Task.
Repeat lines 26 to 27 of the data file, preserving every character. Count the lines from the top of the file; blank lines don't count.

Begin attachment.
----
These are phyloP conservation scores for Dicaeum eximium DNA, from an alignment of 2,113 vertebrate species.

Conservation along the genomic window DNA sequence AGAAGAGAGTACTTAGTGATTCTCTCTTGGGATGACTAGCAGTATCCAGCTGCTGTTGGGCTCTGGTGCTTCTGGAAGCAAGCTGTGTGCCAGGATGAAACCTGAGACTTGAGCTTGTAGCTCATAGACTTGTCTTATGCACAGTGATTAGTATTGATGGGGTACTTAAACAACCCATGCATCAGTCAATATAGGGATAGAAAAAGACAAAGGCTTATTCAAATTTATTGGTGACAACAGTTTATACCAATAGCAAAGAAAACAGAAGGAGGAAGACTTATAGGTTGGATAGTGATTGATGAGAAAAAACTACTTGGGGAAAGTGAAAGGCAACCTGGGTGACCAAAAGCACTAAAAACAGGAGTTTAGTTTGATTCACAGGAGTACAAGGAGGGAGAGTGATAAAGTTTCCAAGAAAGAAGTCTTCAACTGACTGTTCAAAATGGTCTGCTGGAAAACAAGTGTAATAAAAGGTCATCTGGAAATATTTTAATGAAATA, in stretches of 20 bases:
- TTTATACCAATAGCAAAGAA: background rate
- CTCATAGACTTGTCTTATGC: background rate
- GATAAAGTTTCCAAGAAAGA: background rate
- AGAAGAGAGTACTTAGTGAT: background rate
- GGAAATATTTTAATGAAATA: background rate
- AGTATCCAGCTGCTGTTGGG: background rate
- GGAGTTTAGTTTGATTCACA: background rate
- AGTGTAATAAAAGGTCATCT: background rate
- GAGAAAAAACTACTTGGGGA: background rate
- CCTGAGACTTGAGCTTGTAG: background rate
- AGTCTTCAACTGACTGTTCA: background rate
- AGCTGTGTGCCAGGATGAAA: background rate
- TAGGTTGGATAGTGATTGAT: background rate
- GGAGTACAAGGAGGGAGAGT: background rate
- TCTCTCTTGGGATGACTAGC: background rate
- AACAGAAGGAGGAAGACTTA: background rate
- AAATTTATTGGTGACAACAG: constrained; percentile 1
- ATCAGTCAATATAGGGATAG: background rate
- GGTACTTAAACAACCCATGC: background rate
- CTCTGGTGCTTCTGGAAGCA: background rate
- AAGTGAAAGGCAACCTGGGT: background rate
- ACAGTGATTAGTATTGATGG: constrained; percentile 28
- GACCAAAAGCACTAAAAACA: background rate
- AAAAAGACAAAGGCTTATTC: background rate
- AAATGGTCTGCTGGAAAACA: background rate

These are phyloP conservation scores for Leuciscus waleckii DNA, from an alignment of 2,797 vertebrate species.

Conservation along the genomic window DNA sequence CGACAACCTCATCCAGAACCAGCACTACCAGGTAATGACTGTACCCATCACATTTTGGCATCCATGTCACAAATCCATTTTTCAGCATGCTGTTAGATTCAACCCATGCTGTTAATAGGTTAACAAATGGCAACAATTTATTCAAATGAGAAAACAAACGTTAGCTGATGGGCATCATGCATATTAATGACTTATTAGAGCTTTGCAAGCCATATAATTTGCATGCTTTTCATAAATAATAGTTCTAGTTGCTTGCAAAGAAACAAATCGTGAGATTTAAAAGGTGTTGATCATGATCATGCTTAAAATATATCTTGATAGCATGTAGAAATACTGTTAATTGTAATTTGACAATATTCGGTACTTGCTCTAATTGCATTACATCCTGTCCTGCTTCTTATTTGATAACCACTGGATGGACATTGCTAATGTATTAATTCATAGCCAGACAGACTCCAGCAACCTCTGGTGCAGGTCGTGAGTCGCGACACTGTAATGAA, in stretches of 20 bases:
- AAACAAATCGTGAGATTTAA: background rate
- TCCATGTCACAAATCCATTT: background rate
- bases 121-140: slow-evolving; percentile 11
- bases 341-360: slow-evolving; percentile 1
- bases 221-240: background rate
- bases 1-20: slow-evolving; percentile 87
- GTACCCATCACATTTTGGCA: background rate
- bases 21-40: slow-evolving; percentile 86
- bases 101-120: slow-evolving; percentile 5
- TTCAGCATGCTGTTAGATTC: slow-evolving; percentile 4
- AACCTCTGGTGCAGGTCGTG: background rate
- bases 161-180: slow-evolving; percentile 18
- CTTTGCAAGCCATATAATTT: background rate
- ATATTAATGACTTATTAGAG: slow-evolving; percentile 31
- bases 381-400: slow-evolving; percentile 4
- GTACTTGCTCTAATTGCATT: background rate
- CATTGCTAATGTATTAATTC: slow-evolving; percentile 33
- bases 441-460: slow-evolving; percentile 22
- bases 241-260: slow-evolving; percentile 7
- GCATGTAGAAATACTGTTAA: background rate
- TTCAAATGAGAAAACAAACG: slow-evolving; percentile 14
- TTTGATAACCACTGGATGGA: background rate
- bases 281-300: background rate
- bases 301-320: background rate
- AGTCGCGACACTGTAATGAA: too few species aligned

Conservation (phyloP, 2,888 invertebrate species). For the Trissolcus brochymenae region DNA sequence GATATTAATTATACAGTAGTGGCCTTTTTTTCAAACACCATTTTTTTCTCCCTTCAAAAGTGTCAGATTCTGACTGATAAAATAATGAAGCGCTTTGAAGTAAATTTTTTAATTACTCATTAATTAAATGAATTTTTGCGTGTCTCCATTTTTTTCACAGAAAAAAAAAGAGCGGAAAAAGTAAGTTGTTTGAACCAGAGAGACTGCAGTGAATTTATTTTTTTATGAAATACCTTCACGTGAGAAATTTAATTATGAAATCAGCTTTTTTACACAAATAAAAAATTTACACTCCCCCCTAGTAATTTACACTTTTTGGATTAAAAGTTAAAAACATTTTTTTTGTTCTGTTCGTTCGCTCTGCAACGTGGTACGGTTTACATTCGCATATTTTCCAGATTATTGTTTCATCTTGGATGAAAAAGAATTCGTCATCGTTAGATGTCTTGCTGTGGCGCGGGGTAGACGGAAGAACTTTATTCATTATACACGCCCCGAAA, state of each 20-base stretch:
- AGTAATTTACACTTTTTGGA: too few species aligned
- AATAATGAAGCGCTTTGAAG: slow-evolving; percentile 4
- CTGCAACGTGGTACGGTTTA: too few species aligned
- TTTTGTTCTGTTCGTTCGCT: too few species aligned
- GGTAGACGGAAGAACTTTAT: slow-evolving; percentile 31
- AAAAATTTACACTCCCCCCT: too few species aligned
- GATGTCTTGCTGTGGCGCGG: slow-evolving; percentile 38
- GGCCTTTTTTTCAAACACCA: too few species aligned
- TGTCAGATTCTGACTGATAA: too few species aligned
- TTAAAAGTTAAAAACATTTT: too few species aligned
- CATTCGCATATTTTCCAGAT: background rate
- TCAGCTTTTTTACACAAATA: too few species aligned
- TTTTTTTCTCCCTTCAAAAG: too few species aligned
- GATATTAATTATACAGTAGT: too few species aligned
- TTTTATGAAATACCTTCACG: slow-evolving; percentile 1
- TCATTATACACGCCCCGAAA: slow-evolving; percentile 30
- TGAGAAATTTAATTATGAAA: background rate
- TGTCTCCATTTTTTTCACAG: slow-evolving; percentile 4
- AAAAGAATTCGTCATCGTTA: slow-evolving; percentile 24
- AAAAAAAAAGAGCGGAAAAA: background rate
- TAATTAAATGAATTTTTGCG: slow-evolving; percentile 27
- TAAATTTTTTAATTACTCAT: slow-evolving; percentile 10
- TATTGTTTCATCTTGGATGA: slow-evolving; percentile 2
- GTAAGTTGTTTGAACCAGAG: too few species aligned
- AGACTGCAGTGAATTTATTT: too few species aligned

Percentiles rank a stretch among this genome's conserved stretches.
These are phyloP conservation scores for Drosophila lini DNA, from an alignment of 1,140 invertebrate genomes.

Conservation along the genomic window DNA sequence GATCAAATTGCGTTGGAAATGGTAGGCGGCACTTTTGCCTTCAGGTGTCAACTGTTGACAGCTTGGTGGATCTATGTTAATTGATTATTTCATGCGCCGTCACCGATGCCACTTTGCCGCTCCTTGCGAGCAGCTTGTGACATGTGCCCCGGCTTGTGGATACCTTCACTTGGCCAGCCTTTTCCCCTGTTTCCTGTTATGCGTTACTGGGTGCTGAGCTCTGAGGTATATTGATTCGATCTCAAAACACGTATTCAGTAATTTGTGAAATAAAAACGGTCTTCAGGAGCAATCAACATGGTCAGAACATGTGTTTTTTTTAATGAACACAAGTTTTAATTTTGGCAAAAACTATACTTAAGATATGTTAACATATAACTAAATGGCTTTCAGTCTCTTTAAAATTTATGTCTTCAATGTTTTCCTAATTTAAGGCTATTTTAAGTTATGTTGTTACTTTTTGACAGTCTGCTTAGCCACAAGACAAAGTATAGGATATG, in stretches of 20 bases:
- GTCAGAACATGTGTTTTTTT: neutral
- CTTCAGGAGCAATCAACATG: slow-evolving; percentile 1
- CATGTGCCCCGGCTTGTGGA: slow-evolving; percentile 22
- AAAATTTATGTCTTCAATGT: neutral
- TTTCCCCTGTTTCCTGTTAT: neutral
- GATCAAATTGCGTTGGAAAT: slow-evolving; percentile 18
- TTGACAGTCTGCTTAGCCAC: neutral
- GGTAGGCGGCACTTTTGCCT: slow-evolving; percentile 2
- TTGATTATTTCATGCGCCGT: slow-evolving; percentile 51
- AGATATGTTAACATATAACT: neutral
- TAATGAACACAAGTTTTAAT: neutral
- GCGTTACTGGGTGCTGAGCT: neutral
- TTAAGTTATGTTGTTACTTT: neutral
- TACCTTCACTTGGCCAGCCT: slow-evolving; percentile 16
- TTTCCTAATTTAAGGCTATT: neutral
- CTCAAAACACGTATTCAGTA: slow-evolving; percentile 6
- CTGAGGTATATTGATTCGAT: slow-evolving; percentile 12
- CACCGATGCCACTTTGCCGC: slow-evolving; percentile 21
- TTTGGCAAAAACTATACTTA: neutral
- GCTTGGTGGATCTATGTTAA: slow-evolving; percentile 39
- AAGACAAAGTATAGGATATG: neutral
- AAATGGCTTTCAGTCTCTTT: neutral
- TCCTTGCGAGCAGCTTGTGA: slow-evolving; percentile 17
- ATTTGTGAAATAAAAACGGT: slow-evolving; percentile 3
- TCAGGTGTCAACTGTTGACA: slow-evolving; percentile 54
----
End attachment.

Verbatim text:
- AAAAAGACAAAGGCTTATTC: background rate
- AAATGGTCTGCTGGAAAACA: background rate